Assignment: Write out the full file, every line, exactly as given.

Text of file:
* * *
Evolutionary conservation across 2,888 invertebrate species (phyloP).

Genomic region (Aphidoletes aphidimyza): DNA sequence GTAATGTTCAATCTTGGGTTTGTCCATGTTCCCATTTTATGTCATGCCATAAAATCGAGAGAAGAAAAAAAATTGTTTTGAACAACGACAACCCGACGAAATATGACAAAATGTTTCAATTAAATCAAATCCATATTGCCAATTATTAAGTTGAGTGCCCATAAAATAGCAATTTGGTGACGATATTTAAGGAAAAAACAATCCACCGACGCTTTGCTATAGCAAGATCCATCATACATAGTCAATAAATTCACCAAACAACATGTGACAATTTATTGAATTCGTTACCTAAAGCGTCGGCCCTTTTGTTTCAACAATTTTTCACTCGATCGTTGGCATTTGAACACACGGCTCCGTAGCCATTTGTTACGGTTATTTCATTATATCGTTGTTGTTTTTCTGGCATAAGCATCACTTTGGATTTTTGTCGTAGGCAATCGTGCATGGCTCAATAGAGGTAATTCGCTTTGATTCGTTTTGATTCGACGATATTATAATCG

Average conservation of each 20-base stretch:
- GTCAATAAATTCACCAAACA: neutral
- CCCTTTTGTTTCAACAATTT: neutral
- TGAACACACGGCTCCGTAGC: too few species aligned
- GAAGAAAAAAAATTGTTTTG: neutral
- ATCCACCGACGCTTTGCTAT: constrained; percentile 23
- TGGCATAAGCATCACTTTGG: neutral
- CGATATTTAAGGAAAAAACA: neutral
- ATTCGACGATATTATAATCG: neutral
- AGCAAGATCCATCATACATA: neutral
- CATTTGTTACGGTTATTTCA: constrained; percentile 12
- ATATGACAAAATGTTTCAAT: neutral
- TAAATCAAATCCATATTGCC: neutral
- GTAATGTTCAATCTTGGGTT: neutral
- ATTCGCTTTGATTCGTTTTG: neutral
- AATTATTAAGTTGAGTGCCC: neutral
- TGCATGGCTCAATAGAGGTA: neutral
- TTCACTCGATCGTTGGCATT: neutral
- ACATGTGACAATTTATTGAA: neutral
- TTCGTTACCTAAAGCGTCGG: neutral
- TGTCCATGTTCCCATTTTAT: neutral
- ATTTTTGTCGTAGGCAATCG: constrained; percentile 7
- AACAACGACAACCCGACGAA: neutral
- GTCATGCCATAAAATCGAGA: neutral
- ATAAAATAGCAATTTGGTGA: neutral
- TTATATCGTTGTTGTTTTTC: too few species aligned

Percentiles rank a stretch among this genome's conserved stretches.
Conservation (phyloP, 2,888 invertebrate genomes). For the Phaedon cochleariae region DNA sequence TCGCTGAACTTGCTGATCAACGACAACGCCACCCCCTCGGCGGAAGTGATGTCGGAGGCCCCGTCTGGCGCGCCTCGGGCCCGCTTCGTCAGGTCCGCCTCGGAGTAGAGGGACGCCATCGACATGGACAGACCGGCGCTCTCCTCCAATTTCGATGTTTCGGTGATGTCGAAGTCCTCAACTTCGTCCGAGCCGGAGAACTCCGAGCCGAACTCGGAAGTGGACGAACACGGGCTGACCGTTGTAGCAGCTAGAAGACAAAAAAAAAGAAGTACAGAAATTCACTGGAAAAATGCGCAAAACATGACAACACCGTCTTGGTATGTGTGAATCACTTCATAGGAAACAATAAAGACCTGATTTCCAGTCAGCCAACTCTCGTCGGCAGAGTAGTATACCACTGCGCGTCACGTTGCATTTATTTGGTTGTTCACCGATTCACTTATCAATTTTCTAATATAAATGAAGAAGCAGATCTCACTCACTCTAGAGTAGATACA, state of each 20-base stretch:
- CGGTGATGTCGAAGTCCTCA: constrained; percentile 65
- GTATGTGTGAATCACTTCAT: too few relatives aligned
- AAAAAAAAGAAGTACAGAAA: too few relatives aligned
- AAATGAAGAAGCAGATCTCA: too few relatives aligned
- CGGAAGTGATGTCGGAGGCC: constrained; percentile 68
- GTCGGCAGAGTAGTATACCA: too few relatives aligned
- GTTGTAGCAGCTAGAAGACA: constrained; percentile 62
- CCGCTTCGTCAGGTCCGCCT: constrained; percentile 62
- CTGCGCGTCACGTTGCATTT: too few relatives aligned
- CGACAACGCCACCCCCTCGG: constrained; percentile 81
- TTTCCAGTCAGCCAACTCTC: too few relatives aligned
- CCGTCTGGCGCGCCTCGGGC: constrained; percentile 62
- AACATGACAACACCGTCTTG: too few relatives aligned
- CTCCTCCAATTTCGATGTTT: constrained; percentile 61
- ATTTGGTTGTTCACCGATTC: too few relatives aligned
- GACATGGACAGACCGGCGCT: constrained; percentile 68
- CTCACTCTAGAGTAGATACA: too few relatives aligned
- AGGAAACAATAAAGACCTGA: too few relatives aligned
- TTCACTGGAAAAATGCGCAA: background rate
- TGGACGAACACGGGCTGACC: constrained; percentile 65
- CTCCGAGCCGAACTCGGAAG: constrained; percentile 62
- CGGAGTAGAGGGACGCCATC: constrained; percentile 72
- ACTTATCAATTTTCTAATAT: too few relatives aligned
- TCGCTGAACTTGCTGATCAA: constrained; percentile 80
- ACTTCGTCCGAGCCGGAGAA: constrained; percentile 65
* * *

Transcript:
Evolutionary conservation across 2,888 invertebrate species (phyloP).

Genomic region (Aphidoletes aphidimyza): DNA sequence GTAATGTTCAATCTTGGGTTTGTCCATGTTCCCATTTTATGTCATGCCATAAAATCGAGAGAAGAAAAAAAATTGTTTTGAACAACGACAACCCGACGAAATATGACAAAATGTTTCAATTAAATCAAATCCATATTGCCAATTATTAAGTTGAGTGCCCATAAAATAGCAATTTGGTGACGATATTTAAGGAAAAAACAATCCACCGACGCTTTGCTATAGCAAGATCCATCATACATAGTCAATAAATTCACCAAACAACATGTGACAATTTATTGAATTCGTTACCTAAAGCGTCGGCCCTTTTGTTTCAACAATTTTTCACTCGATCGTTGGCATTTGAACACACGGCTCCGTAGCCATTTGTTACGGTTATTTCATTATATCGTTGTTGTTTTTCTGGCATAAGCATCACTTTGGATTTTTGTCGTAGGCAATCGTGCATGGCTCAATAGAGGTAATTCGCTTTGATTCGTTTTGATTCGACGATATTATAATCG

Average conservation of each 20-base stretch:
- GTCAATAAATTCACCAAACA: neutral
- CCCTTTTGTTTCAACAATTT: neutral
- TGAACACACGGCTCCGTAGC: too few species aligned
- GAAGAAAAAAAATTGTTTTG: neutral
- ATCCACCGACGCTTTGCTAT: constrained; percentile 23
- TGGCATAAGCATCACTTTGG: neutral
- CGATATTTAAGGAAAAAACA: neutral
- ATTCGACGATATTATAATCG: neutral
- AGCAAGATCCATCATACATA: neutral
- CATTTGTTACGGTTATTTCA: constrained; percentile 12
- ATATGACAAAATGTTTCAAT: neutral
- TAAATCAAATCCATATTGCC: neutral
- GTAATGTTCAATCTTGGGTT: neutral
- ATTCGCTTTGATTCGTTTTG: neutral
- AATTATTAAGTTGAGTGCCC: neutral
- TGCATGGCTCAATAGAGGTA: neutral
- TTCACTCGATCGTTGGCATT: neutral
- ACATGTGACAATTTATTGAA: neutral
- TTCGTTACCTAAAGCGTCGG: neutral
- TGTCCATGTTCCCATTTTAT: neutral
- ATTTTTGTCGTAGGCAATCG: constrained; percentile 7
- AACAACGACAACCCGACGAA: neutral
- GTCATGCCATAAAATCGAGA: neutral
- ATAAAATAGCAATTTGGTGA: neutral
- TTATATCGTTGTTGTTTTTC: too few species aligned

Percentiles rank a stretch among this genome's conserved stretches.
Conservation (phyloP, 2,888 invertebrate genomes). For the Phaedon cochleariae region DNA sequence TCGCTGAACTTGCTGATCAACGACAACGCCACCCCCTCGGCGGAAGTGATGTCGGAGGCCCCGTCTGGCGCGCCTCGGGCCCGCTTCGTCAGGTCCGCCTCGGAGTAGAGGGACGCCATCGACATGGACAGACCGGCGCTCTCCTCCAATTTCGATGTTTCGGTGATGTCGAAGTCCTCAACTTCGTCCGAGCCGGAGAACTCCGAGCCGAACTCGGAAGTGGACGAACACGGGCTGACCGTTGTAGCAGCTAGAAGACAAAAAAAAAGAAGTACAGAAATTCACTGGAAAAATGCGCAAAACATGACAACACCGTCTTGGTATGTGTGAATCACTTCATAGGAAACAATAAAGACCTGATTTCCAGTCAGCCAACTCTCGTCGGCAGAGTAGTATACCACTGCGCGTCACGTTGCATTTATTTGGTTGTTCACCGATTCACTTATCAATTTTCTAATATAAATGAAGAAGCAGATCTCACTCACTCTAGAGTAGATACA, state of each 20-base stretch:
- CGGTGATGTCGAAGTCCTCA: constrained; percentile 65
- GTATGTGTGAATCACTTCAT: too few relatives aligned
- AAAAAAAAGAAGTACAGAAA: too few relatives aligned
- AAATGAAGAAGCAGATCTCA: too few relatives aligned
- CGGAAGTGATGTCGGAGGCC: constrained; percentile 68
- GTCGGCAGAGTAGTATACCA: too few relatives aligned
- GTTGTAGCAGCTAGAAGACA: constrained; percentile 62
- CCGCTTCGTCAGGTCCGCCT: constrained; percentile 62
- CTGCGCGTCACGTTGCATTT: too few relatives aligned
- CGACAACGCCACCCCCTCGG: constrained; percentile 81
- TTTCCAGTCAGCCAACTCTC: too few relatives aligned
- CCGTCTGGCGCGCCTCGGGC: constrained; percentile 62
- AACATGACAACACCGTCTTG: too few relatives aligned
- CTCCTCCAATTTCGATGTTT: constrained; percentile 61
- ATTTGGTTGTTCACCGATTC: too few relatives aligned
- GACATGGACAGACCGGCGCT: constrained; percentile 68
- CTCACTCTAGAGTAGATACA: too few relatives aligned
- AGGAAACAATAAAGACCTGA: too few relatives aligned
- TTCACTGGAAAAATGCGCAA: background rate
- TGGACGAACACGGGCTGACC: constrained; percentile 65
- CTCCGAGCCGAACTCGGAAG: constrained; percentile 62
- CGGAGTAGAGGGACGCCATC: constrained; percentile 72
- ACTTATCAATTTTCTAATAT: too few relatives aligned
- TCGCTGAACTTGCTGATCAA: constrained; percentile 80
- ACTTCGTCCGAGCCGGAGAA: constrained; percentile 65